A Reflection on “My birthday, two thousand and sixteen”

I never made it to Los Angeles the following year.

Anxiety, depression, two hospitalizations and a borderline diagnosis later, I sit in a small restaurant in New York. I am well and I no longer rely on him as a major support system.

I wrote some of my best work back then. Truly. I have written a few pieces since then that rival those works in passion and honesty, but it was such an iconic era for me creatively. The heartbreak pressed on me developmentally. I knew he was gone for good, and I poured myself into my work.

Every word held meaning. Every line held a piece of my broken soul. But slowly, the pieces were put back together and I was able to open myself to love again.

Two thousand and sixteen saw blood, tears and shame. It saw the development of awful habits. It saw the destruction of even more awful habits.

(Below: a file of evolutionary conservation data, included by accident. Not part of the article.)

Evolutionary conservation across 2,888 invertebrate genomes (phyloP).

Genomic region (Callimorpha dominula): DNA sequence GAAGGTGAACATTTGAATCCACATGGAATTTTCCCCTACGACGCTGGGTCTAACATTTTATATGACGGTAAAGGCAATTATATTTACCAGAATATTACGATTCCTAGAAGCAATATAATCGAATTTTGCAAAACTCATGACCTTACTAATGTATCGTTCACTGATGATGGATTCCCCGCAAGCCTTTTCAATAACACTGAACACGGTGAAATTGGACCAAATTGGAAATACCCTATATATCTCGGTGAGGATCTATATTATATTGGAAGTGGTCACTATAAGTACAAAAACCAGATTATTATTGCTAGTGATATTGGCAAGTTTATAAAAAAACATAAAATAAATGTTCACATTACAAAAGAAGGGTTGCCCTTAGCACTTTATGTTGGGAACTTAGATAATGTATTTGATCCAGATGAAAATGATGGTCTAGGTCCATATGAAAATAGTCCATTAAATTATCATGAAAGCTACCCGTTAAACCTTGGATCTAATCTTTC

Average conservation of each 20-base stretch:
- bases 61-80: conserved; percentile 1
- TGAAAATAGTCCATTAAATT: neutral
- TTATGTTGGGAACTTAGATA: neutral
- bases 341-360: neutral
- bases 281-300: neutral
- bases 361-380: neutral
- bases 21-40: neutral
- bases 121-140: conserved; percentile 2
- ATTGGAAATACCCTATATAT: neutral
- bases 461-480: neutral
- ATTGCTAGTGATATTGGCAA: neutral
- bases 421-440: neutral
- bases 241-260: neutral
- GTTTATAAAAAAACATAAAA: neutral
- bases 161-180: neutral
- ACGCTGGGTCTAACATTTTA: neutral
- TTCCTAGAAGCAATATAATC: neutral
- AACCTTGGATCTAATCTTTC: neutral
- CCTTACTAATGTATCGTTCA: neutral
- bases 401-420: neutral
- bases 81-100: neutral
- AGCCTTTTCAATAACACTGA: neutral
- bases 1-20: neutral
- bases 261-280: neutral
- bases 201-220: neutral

The week before I turned twenty, I was hospitalized for the second time. While there, I realized it was not how I wanted to live my life. The key phrasing here is live my life- I want a life.

Two thousand and seventeen has been good to me. I met the girl I’m in love with. I stopped smoking. My mental health is practically stable. I have a job. I’m doing research with my professor in the summer that will carry on into the fall. I changed my major and rebuilt relationships I thought were obliterated into dust.

Because of the pain, I’m stronger. Because of the pain, I’m better prepared for the future.

I’m eager to reach my next birthday.

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